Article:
California, the US’s most populous and wealthy state and Alberta, a far less populous but nonetheless vital part of Canada’s economy sparred this week, as California seeks to push forward ever bolder Climate Change initiatives. The battle pits two states that could hardly be more dissimilar when it comes to Climate Change. California has trail blazed its way through Climate change, running against the Bush administration and much of his own party, Schwarzenegger reached out to states in the US and Canada in his attempt to direct California’s entrepreneurial dynamism to capitalise on green economics.
Alberta, has been rather different, opting for “reduction in intensity” over actual reductions in its Climate Change reduction, it has been got on well with the Harper administration’s under-whelming Climate Change efforts. The reason lies in Alberta’s not so secret oil sands which have endured a barrage of infamy from protests in Poznan, to a National Geographic report. Tar sands already in development could become an exceptionally lucrative export if as predicted oil prices continue to rise, and the US continues to look for energy supplies to be brought closer to home. While the latter is already underway in some US states and a Climate Change bill currently in discussion, the oil sands future took a different turn as rather than a continually rosier future it met it’s first major clash when one of its largest potential markets passed a bill on Thursday that will eventually ban fuels, that are deemed to emit too much carbon in their production phase.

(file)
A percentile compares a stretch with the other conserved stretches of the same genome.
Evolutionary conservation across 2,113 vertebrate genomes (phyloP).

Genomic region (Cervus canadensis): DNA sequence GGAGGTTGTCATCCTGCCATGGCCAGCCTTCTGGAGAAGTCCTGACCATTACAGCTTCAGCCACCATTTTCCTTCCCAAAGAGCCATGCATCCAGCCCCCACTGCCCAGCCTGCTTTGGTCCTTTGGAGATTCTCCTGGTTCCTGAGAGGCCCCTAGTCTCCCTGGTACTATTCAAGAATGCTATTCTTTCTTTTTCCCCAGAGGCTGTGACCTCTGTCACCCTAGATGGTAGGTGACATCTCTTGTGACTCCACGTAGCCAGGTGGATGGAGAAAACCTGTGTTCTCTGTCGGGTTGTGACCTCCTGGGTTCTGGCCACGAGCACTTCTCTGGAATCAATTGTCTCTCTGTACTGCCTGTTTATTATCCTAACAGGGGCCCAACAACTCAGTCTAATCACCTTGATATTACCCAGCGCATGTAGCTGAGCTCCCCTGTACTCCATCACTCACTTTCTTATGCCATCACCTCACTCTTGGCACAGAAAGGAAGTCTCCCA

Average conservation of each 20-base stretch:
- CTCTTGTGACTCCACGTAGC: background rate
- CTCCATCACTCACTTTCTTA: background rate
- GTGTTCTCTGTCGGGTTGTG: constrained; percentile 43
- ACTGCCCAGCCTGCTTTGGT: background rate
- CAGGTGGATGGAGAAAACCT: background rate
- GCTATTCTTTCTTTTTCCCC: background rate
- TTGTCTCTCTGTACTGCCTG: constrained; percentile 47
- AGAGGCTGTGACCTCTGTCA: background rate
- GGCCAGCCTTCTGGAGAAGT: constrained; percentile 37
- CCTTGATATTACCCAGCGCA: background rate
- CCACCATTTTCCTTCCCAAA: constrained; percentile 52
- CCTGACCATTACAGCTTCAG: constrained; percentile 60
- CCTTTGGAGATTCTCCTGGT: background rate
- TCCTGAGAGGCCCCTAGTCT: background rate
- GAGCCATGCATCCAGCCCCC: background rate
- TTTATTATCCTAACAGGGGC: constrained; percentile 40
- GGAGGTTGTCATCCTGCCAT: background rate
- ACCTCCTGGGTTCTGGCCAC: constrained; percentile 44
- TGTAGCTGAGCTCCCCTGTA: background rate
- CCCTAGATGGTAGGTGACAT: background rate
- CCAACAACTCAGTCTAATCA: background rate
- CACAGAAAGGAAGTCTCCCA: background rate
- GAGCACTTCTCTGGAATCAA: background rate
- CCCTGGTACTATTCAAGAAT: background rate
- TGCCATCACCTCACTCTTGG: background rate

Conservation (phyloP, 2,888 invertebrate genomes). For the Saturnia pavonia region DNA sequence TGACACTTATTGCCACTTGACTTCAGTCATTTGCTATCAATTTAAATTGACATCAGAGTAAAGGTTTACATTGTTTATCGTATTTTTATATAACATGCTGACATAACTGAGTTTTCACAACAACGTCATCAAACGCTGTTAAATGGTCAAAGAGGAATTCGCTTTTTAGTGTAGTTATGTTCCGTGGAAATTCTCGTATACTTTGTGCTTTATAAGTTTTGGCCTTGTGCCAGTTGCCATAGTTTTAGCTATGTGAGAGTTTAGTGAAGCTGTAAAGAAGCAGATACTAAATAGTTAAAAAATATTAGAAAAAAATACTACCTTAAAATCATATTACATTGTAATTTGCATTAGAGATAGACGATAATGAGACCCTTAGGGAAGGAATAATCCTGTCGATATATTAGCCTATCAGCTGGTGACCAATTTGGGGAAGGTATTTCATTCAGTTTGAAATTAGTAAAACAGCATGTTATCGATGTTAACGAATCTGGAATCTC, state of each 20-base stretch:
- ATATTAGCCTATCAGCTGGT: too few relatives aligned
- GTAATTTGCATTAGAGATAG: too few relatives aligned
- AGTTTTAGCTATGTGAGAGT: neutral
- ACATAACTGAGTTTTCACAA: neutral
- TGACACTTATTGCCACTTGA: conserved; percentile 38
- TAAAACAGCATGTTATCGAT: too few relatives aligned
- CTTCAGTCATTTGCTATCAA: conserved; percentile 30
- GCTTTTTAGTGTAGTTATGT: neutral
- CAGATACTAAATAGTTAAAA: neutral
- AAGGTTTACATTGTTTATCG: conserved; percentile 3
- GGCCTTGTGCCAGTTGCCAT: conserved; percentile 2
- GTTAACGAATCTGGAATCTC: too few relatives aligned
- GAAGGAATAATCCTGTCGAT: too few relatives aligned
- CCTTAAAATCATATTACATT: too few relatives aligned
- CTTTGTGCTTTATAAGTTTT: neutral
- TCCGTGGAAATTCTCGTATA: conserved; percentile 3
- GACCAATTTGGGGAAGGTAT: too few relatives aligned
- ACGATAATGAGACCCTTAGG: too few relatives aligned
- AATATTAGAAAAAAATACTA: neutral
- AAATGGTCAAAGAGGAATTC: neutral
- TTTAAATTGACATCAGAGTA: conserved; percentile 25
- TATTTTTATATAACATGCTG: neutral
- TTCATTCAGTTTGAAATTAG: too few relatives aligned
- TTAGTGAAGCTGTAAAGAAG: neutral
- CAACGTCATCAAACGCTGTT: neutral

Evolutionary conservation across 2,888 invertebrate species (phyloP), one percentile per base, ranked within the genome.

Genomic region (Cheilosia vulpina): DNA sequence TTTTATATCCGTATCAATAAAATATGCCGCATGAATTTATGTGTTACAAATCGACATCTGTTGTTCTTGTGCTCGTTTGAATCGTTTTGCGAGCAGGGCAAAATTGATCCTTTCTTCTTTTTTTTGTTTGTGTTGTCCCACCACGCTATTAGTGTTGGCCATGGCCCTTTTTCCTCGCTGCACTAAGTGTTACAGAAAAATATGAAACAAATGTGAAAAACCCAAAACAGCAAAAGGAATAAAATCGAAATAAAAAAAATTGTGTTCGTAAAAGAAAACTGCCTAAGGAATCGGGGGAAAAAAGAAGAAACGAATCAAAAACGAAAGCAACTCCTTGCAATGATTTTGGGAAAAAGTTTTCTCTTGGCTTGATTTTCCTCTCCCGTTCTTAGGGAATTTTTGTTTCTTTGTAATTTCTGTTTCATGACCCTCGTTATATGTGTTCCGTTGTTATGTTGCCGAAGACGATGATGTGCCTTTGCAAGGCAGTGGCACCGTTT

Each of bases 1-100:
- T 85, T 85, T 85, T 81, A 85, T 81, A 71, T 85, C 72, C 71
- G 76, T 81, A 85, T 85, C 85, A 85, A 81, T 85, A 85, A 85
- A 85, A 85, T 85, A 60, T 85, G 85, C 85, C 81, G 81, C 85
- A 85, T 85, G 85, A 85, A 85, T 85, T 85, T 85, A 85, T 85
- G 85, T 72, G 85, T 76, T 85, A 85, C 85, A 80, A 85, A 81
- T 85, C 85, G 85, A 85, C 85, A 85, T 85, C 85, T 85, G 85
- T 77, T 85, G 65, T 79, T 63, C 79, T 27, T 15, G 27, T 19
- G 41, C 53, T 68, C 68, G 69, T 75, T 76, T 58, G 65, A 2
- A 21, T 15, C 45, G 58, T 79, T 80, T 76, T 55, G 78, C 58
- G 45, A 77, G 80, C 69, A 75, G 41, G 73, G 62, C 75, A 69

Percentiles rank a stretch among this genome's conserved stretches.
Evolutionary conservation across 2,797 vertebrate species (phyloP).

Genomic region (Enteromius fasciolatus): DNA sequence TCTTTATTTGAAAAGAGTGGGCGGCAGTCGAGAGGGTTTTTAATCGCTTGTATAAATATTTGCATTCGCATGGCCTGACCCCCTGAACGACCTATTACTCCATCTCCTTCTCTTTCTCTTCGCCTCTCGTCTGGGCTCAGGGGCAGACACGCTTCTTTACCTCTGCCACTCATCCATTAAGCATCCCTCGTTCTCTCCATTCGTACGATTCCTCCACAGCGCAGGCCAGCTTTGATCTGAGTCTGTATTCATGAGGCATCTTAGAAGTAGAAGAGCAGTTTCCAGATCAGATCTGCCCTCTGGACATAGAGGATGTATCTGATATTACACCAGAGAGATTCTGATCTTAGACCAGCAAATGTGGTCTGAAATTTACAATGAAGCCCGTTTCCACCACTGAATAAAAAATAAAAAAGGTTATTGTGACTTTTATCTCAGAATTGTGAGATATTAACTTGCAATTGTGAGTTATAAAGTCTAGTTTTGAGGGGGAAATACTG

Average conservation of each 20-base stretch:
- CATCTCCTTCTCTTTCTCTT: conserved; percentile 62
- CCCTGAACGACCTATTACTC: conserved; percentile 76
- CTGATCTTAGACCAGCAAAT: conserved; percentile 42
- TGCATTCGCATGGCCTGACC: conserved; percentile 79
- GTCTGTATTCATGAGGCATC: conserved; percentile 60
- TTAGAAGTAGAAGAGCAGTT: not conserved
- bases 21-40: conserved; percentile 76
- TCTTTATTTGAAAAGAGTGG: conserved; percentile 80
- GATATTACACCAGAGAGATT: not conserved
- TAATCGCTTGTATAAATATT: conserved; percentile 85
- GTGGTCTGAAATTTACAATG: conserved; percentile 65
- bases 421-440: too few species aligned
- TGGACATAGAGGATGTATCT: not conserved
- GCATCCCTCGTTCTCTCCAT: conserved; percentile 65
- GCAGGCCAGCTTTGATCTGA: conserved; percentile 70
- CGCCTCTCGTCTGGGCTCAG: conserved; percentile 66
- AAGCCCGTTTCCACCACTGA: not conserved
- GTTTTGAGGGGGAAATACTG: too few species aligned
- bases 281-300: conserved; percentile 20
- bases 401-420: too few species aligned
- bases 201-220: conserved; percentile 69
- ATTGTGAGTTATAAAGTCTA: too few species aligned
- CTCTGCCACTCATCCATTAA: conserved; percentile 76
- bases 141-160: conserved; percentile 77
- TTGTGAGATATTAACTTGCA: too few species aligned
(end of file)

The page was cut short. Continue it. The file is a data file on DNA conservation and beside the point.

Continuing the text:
The Bill, which passed on Thursday, (a neat summary is here) aims to diversify California’s fuel supply with a move towards expanding the market for low-carbon based fuels, some producers of which are in California and place restrictions on high end polluting fuels.
The principle is typically bold of California, even if in the short term it will only make small changes, it effectively legislates against high end pollution fuels such as Alberta’s tar sands which are likely to become viable in the future of oil prices over the next decade rise as expected to.
The worry for Alberta is twofold, California on its own wouldn’t be a problem , as it doesn’t import any fuel from Alberta at present but a number of other states across the US and even Canada could follow suite (California is already in alliances with US and Canadian states such as in the WCI), and it effectively rules out California and potentially other states as future markets for Alberta. Furthermore, once a few states start, what’s to stop more states taking up their lead?
While ruling out future markets, is one bonus for environmental campaigners, the second is the more immediate investment impact this could have on tar sand development. As it stands tar sand is relatively undeveloped compared with its potential in Canada, but it relies on heavy investment, given the exceptional costs of extracting tar sands, although this won’t be any means derail their development, tar sands could find it increasingly harder to find the willing investors if many of the key north American markets are locked out so early.
Perhaps frustratingly for environmentalists is that this is another example of the Harper Government (who also lobbied with Alberta against the legislation) incorrectly gauging the changing tides in North American Climate Change politics.. As a recent editorial in the Chronicle Herald highlighted, Harper’s like many other politicians saw environmental legislation as a drain on the economy, despite considerable economic evidence and in sharp contrast to the position of many states, within such as Quebec and Ontario, who have been ramping up their investment to capitalise on the future market. The Harper government may well have missed a valuable window of opportunity to consolidate Canada’s position in green